Kristin Love Huffman is a Lecturing Fellow in the Department of Art, Art History, & Visual Studies at Duke University. Her current research focuses on the uses, configurations, and, at times, deliberate re-ordering of architectural spaces and larger urban systems in Early Modern Venice. This is the central topic of her monograph: Visual Rhetoric and Spatial Dynamics in Early Modern Venice.
Her interest in urban experiences and reconstructing transformed or demolished spaces led her to work with Wired! at Duke as well as Visualizing Venice beginning in 2013. Within these collaboratives, she contributed to the curation of the exhibition, Water and Food in Venice at the Ducal Palace in 2015. From 2014-2017, she worked to create the exhibition, A Portrait of Venice: Jacopo de’ Barbari’s View of 1500 on display at the Nasher Museum of Art at Duke (September 2017-January 2018). In conjunction with the exhibition, she organized a scholarly symposium, Stories about Venice and de’ Barbari’s Marvelous View of 1500. The research conducted for the exhibition, along with the talks first presented at the symposium, formed the foundation for an edited volume that includes over 20 scholarly essays related to the View of Venice and life in Early Modern Venice, A Marvelous View: Jacopo de’ Barbari’s Venice (Duke University Press, forthcoming 2021). She is currently working with colleagues at the Correr Museum in Venice, Italy to feature an expanded version of the 2017-exhibition, A Portrait of Venice, as an installation centered on the woodcut along with the original wooden blocks used to publish the View in 1500.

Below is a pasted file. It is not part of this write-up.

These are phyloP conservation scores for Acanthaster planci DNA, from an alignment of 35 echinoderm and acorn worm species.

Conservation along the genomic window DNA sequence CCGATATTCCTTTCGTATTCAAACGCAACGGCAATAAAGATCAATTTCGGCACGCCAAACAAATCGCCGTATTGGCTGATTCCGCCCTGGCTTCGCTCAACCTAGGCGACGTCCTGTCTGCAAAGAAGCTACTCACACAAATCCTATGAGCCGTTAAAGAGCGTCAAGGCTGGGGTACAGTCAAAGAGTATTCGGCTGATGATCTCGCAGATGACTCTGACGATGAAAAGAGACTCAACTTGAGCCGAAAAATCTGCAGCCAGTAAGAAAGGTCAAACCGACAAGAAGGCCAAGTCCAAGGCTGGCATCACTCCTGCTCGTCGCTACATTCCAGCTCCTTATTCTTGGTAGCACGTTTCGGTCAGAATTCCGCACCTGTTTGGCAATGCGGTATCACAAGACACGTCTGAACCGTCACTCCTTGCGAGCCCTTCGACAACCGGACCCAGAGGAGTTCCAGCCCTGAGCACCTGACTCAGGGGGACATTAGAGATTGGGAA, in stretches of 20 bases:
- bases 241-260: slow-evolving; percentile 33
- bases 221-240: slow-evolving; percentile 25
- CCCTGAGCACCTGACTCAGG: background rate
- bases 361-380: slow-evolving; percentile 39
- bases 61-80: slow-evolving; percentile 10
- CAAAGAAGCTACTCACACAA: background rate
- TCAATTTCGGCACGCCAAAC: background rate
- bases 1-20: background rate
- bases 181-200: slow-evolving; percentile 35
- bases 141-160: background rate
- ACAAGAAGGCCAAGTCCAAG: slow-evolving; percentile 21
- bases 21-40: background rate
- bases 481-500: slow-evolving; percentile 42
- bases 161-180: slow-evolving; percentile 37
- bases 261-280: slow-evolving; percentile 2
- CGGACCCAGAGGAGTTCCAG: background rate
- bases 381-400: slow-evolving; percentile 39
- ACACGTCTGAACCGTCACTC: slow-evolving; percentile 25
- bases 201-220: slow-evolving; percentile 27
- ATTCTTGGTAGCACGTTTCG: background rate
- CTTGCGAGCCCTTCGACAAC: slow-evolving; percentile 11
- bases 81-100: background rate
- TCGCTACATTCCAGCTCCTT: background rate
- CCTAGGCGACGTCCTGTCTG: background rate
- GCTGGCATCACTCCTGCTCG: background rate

The high-resolution image, the best available for in-depth study and analysis, was developed in collaboration with Duke Libraries and can be found here: 10.7924/G8MK69TH
For video from the exhibition that revealed new ways of understanding Early Modern Venice, see:
Most recently, she collaborated with Duke Libraries for an interactive virtual exhibition featuring digital stories related to the map of Venice by Ludovico Ughi, first printed in 1729 (https://sites.duke.edu/sensesofvenice/). The exhibition, the Senses of Venice, was co-curated with Bradford Lewis, and included significant contributions from four undergraduate students with animations developed in collaboration with CamerAnebbia (https://vimeo.com/446288747), colleagues at the School of Architecture at the University of Padua, as well as collaborators at Duke, namely Hannah Jacobs and Dave Zielinski.
Within the Wired! Lab, in addition to developing research projects and exhibitions, she works alongside Paul Jaskot and Hannah Jacobs to develop new curricular strategies and innovative learning opportunities for graduate and undergraduate students.
For her research and digital projects, she has been awarded grants from the following institutions: The Gladys Krieble Delmas Foundation; The National Endowment for the Humanities; The Renaissance Society of America; The Samuel H. Kress Foundation; The Furthermore Foundation